In spite of my definitely valid and not at all irrational disdain for this current brand of sincerity, there is a beauty to Drone Logic that I only seem to be able to describe as sincerity. And this seems to me to stem from the album’s thoroughgoing humanity and warmth. That doesn’t make it a sentimental album. At times Avery flirts so closely with club music vibes that sentimentality seems genuinely to be one 4/4 beat around the corner but one of his main skills on Drone Logic is embracing the joyous qualities of that driving club aesthetic before throwing a guitar pedal feedback loop or squelching synth line that carries on a euphoric melody but at a pitch or tone antithetical to any of nostalgic 90s fist bumping that might punctuate a night at Fabric. The kind of experimentation on display is an affirmative playfulness and openness. The surprises come more in the way of loops or sounds that throw away expectations but that make the results all the more rewarding. There is gratification aplenty, as there should well be with such beat-driven music, but the gratification never feels cheap or forced. Water Jump offers 3 or 4 such rewards throughout its 8 and half minutes without ever employing a predictable drop or malignant trope of Guetta euphoria. Knowing We’ll Be Here is about as close to a utopian impulse in 2013’s eclectic (and sometimes magnificent) vomit of club music – the voice seems rootless and able to appear at once and disappear just as easily but it is always willing you in, and when the beat reaches a boat-party, sun-drenched, melody-line climax Avery draws back to the bareness of the melody line and an increasing feedback-formed background to drift with us to the end of the record.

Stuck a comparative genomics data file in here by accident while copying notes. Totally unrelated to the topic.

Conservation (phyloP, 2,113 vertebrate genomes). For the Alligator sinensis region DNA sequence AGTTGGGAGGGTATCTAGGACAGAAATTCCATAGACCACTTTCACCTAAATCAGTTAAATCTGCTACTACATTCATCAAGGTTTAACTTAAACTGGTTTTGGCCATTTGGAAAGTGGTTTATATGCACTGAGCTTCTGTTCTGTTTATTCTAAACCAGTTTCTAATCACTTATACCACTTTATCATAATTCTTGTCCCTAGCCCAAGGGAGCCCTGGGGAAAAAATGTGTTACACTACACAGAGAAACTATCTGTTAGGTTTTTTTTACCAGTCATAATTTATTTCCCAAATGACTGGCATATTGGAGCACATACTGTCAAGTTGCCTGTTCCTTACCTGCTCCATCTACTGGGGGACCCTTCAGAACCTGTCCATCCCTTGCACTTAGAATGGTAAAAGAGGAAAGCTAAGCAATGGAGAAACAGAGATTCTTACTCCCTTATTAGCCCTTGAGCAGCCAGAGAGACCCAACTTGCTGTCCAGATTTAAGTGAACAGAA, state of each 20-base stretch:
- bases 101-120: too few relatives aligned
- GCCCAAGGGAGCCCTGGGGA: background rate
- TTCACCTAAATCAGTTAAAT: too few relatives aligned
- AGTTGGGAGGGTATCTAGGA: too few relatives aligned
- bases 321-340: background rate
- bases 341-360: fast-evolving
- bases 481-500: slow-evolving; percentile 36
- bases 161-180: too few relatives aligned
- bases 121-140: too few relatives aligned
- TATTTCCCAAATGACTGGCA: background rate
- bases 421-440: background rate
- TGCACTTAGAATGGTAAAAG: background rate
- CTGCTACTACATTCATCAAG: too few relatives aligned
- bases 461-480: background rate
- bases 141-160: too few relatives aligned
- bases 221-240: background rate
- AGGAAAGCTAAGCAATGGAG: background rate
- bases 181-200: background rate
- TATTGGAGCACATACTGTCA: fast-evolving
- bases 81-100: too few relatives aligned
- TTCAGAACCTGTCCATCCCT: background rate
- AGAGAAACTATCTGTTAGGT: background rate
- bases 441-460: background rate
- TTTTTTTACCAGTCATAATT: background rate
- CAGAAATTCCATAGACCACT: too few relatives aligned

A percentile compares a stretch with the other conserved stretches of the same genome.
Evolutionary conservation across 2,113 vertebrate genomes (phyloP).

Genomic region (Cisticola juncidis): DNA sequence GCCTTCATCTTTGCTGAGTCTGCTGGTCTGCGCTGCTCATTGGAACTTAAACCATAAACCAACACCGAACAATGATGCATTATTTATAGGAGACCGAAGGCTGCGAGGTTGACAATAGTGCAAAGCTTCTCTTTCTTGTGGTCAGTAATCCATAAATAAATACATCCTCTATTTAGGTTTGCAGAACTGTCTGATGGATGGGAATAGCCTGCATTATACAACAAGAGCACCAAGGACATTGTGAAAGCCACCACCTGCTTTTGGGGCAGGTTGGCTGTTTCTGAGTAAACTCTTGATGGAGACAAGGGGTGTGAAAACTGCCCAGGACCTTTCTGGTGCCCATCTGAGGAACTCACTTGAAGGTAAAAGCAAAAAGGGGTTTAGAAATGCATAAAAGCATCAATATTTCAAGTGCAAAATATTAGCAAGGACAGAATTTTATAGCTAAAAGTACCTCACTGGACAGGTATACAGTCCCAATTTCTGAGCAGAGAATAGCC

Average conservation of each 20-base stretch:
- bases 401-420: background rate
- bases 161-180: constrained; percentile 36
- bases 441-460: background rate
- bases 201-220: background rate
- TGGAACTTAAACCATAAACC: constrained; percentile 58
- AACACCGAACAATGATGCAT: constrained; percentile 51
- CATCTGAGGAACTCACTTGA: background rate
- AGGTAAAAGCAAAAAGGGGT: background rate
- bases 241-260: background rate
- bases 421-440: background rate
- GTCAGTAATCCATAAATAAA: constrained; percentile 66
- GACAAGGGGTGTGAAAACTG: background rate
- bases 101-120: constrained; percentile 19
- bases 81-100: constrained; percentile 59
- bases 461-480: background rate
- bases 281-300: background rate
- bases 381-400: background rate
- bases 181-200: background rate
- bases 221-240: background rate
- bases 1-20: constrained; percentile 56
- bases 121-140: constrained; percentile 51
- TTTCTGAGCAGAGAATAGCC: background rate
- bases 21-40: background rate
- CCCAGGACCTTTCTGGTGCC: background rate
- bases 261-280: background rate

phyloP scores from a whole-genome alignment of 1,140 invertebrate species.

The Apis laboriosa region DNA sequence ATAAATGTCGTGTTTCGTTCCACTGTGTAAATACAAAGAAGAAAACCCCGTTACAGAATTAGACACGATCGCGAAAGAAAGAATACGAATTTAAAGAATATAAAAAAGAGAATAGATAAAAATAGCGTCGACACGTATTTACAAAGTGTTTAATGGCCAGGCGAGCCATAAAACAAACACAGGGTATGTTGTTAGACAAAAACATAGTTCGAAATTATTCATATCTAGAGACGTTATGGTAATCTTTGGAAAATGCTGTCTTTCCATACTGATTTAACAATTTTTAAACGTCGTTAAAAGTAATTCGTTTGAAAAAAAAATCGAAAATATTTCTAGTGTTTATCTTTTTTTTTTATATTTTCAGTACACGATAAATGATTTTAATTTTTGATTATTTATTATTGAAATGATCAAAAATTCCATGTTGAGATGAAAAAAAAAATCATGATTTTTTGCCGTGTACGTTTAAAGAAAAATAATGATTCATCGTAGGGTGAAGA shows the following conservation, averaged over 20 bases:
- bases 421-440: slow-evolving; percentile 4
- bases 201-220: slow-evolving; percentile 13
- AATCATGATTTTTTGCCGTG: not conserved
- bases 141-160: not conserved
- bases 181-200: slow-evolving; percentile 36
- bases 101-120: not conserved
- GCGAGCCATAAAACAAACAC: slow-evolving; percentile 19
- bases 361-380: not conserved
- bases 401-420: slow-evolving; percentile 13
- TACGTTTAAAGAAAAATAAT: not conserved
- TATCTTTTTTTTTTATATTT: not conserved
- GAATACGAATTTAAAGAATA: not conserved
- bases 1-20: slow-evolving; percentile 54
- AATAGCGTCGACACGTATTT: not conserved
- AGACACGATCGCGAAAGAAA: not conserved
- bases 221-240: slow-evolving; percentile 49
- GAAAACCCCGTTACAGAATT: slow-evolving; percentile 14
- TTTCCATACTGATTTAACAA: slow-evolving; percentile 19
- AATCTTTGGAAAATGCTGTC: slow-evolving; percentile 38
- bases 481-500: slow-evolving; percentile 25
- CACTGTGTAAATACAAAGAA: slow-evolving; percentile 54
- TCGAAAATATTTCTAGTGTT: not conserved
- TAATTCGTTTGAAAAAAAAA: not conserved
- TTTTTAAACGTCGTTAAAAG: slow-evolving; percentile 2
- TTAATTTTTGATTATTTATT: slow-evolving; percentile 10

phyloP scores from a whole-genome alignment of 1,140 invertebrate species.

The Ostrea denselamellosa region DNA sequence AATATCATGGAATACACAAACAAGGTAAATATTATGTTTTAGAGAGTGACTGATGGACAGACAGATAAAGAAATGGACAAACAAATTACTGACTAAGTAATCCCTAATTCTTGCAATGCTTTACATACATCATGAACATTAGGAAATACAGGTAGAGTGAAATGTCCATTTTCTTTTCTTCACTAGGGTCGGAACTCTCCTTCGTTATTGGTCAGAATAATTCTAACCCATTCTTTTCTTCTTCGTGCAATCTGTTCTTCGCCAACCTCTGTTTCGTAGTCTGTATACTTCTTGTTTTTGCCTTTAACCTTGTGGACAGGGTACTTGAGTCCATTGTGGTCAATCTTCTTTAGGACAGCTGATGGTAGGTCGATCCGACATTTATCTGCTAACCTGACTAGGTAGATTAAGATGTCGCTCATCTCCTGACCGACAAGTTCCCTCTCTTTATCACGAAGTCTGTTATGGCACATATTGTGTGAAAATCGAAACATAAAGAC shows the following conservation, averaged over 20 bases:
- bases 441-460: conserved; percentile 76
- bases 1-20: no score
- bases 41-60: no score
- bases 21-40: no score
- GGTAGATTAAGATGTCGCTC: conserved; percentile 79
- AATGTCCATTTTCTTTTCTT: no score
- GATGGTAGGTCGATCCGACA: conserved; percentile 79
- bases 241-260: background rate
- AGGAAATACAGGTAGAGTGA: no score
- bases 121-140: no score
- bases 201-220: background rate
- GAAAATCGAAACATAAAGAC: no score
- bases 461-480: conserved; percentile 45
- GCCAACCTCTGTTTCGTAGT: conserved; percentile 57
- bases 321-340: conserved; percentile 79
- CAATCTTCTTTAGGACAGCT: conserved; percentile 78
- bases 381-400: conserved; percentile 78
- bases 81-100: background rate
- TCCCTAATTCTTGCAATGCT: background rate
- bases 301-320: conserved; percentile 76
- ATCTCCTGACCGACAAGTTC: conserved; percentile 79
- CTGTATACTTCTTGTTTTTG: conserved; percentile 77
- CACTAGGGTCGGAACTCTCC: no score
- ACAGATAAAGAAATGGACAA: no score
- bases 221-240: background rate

This all seems very cuddly and soppy. It is. That is because my fear of sincerity is not a fear of a display of emotion or a dislike of an art that actively attempts to engage the listener as an affective agent in their own right. It is because this album seems to manage to manoeuvre a display of these genuinely affecting gestures that seem to be so lacking in contemporary music whilst so much of this contemporary music breathily-and-oh-so-truly-fucking-honestly tells us it is making said gestures. Drone Logic invigorates some of the aesthetics of inclusivity so flaunted by those who experienced early rave culture without becoming nostalgic for that time in itself, seeking to re-engage club music’s ability to genuinely move and gratify its listeners whilst being very willing to throw in some surprises and to engage with materials and techniques not of the traditional club music ilk. For me this means it sits perfectly alongside some of my other favourite records of 2013. Whilst some of those records discomfort and unsettle, Drone Logic comes alongside them to offer the moments of respite that give you the energy to engage with the uncomfortable and the alienating.




How best to talk about Yeezus has been troubling me for quite a while. At its best, it is an album of the sublimely brash. At its worst, it is an album of the sublimely brash. So how to proceed with talking about an album that seems to be driven by its inherent contradictions has been causing me some (admittedly infrequent and incredibly context-specific) unease.